CHARLESTON, W.Va. — The Kanawha-Charleston Health Department’s Harm Reduction Clinic, which includes the needle exchange, has been suspended, the state Department of Health and Human Resources Bureau for Public Health ordered Monday.

The bureau sent a letter to the health department stating the decision is based on findings following an evaluation of the clinic. Cited reasons include failure to build and maintain community support, lack of information about informing drug users of other programs, insufficient evidence to support the safe recovery and disposal of needles and insufficient evidence regarding the number and types of referrals made to drug treatment.

The health department suspended the needle exchange in March after new rules from Charleston Police Chief Steve Cooper that would have limited the types of needles allowed and who can participate in the needle exchange program.

Charleston Mayor Danny Jones and law enforcement officials have criticized the needle exchange program for an increase of needles left in public spaces. Charleston City Council is expected to vote May 21 on whether to make syringes for illegal drug use illegal, reversing a September 2015 law.


Danny Jones

Jones said on Monday’s edition of WCHS-AM’s “580 Live” he may ask city council to delay a vote after reviewing the bureau’s 62-page report recommending the suspension.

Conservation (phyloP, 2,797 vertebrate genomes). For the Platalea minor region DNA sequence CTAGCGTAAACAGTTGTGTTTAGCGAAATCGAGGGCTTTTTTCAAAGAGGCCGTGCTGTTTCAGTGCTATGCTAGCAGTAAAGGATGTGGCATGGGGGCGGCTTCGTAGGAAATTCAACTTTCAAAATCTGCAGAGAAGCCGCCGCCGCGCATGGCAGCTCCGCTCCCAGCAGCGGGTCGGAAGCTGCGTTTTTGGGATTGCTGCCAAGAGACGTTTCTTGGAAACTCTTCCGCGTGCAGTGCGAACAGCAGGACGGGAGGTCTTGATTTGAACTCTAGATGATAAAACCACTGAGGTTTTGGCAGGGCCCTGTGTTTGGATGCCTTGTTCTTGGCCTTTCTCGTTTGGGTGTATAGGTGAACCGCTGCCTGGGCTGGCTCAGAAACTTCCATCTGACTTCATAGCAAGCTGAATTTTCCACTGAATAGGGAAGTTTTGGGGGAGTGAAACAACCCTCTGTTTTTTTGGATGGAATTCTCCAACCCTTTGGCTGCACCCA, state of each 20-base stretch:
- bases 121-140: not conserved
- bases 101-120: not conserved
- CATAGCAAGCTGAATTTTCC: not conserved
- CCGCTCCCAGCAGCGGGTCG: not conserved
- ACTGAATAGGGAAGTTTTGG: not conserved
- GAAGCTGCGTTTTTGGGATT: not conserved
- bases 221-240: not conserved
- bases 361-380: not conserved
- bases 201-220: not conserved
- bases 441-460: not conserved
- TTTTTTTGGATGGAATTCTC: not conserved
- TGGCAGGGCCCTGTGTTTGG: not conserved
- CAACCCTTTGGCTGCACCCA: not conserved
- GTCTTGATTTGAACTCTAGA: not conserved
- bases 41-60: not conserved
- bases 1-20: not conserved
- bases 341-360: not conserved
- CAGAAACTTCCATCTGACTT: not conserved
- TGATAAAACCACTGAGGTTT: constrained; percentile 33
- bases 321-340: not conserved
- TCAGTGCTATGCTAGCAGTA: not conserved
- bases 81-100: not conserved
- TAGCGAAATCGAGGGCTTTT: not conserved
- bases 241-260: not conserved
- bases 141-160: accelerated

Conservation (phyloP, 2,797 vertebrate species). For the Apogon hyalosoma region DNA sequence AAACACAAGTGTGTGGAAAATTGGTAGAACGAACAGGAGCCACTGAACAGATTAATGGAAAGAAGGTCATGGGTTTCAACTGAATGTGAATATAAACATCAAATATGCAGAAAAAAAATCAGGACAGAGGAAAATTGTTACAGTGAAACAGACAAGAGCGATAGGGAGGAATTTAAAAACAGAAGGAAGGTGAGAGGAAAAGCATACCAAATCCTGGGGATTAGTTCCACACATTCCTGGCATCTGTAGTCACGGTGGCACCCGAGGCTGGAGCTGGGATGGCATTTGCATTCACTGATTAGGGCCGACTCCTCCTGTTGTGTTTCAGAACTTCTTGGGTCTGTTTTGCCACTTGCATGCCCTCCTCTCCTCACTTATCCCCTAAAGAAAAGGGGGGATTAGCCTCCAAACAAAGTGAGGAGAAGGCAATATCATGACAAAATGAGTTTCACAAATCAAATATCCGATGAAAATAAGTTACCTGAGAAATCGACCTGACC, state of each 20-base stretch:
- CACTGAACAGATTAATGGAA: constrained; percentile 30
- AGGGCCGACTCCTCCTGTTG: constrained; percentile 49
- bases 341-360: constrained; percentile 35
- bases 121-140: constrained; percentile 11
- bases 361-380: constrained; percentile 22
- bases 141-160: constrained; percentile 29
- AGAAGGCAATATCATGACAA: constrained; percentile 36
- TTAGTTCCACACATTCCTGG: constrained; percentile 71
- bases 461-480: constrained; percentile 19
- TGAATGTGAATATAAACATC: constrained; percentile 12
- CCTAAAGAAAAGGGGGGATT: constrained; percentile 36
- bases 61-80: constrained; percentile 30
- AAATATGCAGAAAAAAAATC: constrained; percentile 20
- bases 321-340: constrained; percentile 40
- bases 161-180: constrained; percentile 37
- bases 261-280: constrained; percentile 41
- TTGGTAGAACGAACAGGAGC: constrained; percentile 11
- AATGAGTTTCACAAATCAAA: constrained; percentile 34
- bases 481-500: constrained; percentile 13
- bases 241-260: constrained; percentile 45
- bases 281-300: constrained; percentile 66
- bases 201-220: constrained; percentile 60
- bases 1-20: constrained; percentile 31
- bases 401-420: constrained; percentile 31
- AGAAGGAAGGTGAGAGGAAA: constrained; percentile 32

“We’re thinking about 30, 60 days, but if they want to vote me down again, go ahead,” Jones said. “If I lose again, then I lose again, but I want to keep reminding the public what’s at stake here and I think this report shows it all.”

The report indicated that from November 2017 to March 2018, only 34 percent of needle exchange participants visited the clinic in person to get needles. Forty-six percent did not show up in person and 20 percent were labeled ‘unknown.’

“That’s enough,” Jones said. “That could be your whole report right there, but it’s not 62 pages, but you still have people on the other side, on the health department side that are fighting this.”

The report said there have been concerns in recent months about the operations of the health department and its effect on public safety due to reports of an increase in used needles found in public places.

Jones previously requested the state Department of Health and Human Resources review the local health department’s needle exchange program. His goal is to end the effort.

“I want to put the health department out of this business once and for all. It’s not what they’re there for. They’re not supposed to be involved in drug paraphernalia for illegal drugs,” he said.

Jones said he plans to work with police and fire officials to try to stop an attempt to restart needle exchanges at the Kanawha-Charleston Health Department.

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